The new calendar of Belgrade Dance Festival

Instead of its spring term, the 17th Belgrade Dance Festival will be held in September and November 2020. under the slogan sensations (re-constructed)

A La Veronal

In accordance with the international measures prescribed in order to prevent the spread of the COVID 19 virus, measures to ban public gatherings, and a state of emergency declared in the territory of the Republic of Serbia, Belgrade Dance Festival had to postpone all planned performances only a few days before the beginning of its main program. The re-constructed version of the festival’s program managed to keep its biggest sensations, and the festival will have an important task of renewing good energy, positive thoughts and bringing smiles to our faces. The new calendar is different, and it was made through the touching synergy between the artists and the organizers. Divided into two parts, the festival will last from September 11th to September 30th, and from November 2nd to November 8th, in Belgrade and Novi Sad.


For Diplomacy & Commerce choreographer Marcos Morau (La Veronal from Barcelona will perform on September 11th at the Opera Madlenianum), choreographer Herve Koubi (Herbe Koubi Company from Cannes will perform on September 15th at the Opera Madlenianum) and actor and dancer Alfonso Baron (Un Poyo Rojo from Buenos Aires will perform on September 19th at the Belgrade Drama Theater and September 20th at the Serbian National Theater in Novi Sad) talk about their arrival at the Belgrade Dance Festival, but also about the situation in the creative industry and art world.

Choreographer Marcos Morau – La Veronal

Choreographer Marcos Morau – La Veronal

After a few years, but also a terrible pandemic outcome in Spain, Your Company is coming back to Belgrade. Tell us something about this new production.

“Pasionaria” is an allegory of the present that we live in. It seems like a strange, distant place, one that belongs to the future, but it actually represents this here and now.  It is about the distance between people, about the fear of an uncertain future, about the lack of emotions and a state of excessive self-protection that isolates us. It is a sad and multi-layered piece that brings the aesthetic of attractive movie stories!

Do you think that our world is a place of helpless people?

Yes, I think that we are becoming more and more vulnerable, and we have to find new energy sources, so we can continue living. Relying on others, their love, the fate of the planet, awareness about the future to come, human relationships… everything is in danger. We do not have the possibility to stop that type of “progress” that we probably do not even need.

Recently you performed at the Festival GREC in Barcelona. What is the situation in Spain, we are following the news that all festivals are open, that there were performances under an open sky, but also in the theaters.

One of the tasks of art is to be constantly shared, to offer questions and answers, to provide refuge and to enable re-examination of our decisions. The theater cannot stop! It is needed more today than before the pandemic. The audience, numerous organizers, theater directors and artists are proof of this. We all worked so we can return to the stage, but also to feel safe. We are looking forward to coming to Belgrade. I congratulate the Festival on the organization of our arrival. We are surprised that “Pasionaria” will be the first event in theaters in Serbia after the state of emergency. And in that sense, Belgrade Dance Festival is an accomplishment, exactly as it is described by the critics of the Guardian, La Reppublica or the New York Times! I promise that the Spanish media will soon talk about the Belgrade Dance Festival!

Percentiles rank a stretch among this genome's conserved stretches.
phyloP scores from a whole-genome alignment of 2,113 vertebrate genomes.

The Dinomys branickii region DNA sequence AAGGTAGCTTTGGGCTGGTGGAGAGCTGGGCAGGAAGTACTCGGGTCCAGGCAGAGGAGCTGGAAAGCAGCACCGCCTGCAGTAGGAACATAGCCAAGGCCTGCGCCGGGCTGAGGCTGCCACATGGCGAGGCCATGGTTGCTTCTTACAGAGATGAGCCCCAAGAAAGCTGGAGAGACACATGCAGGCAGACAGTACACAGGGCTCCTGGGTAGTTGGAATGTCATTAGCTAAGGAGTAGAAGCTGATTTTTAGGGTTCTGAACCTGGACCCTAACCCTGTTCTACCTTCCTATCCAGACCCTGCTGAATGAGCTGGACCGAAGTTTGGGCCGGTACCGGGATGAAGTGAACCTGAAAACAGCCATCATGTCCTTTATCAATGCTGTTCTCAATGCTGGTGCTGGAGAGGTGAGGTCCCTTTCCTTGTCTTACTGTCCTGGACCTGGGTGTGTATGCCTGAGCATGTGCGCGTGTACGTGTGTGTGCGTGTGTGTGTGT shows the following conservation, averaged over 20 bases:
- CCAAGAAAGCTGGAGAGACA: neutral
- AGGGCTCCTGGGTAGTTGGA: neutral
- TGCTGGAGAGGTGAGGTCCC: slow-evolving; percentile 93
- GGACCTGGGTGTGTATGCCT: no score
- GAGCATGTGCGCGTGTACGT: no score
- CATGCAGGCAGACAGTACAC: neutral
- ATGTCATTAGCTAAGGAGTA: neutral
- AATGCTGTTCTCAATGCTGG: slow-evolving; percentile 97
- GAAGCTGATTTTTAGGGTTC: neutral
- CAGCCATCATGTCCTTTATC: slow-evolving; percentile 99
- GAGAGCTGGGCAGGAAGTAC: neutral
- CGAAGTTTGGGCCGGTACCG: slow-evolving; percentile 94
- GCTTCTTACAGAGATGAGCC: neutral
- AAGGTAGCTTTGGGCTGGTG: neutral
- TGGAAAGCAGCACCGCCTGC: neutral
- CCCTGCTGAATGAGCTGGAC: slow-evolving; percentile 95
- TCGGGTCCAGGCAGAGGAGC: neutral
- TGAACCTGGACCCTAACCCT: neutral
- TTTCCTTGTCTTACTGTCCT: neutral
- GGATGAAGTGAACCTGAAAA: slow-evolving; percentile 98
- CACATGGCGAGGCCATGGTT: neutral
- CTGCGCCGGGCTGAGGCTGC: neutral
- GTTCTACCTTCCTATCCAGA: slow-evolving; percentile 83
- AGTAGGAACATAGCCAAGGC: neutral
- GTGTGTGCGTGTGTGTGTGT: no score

Actor and dancer Alfonso Baron – Un Poyo Rojo

Actor and dancer Alfonso Baron – Un Poyo Rojo

As an artist, what is your experience of the pandemic? How did you get back to work and the shows?

When we have an idea or a proposal we immediately go in the studio, create, construct. Now that was not possible. The pandemic forced us to continue to work, but without sharing the same space. We were in different cities, we discussed through various apps, researched, read and watched videos. The body was more still and the mind was more active. We fought to keep our performances, change the dates, we were constantly in contact with festivals, different stages… In March this year we were in the middle of a tour that included performances in France, Sweden, Norway… We were supposed to continue to Spain and then arrive in Belgrade and Novi Sad. But from Spain we had to return to Paris and that is how our journey ended. A good thing is that we were able to return to our homes and we were not trapped somewhere far away from our homes. We have not been on stage for a long time, something that we missed a lot, given that Un Poyo Rojo is a very active company, that only last year produced close to 250 shows.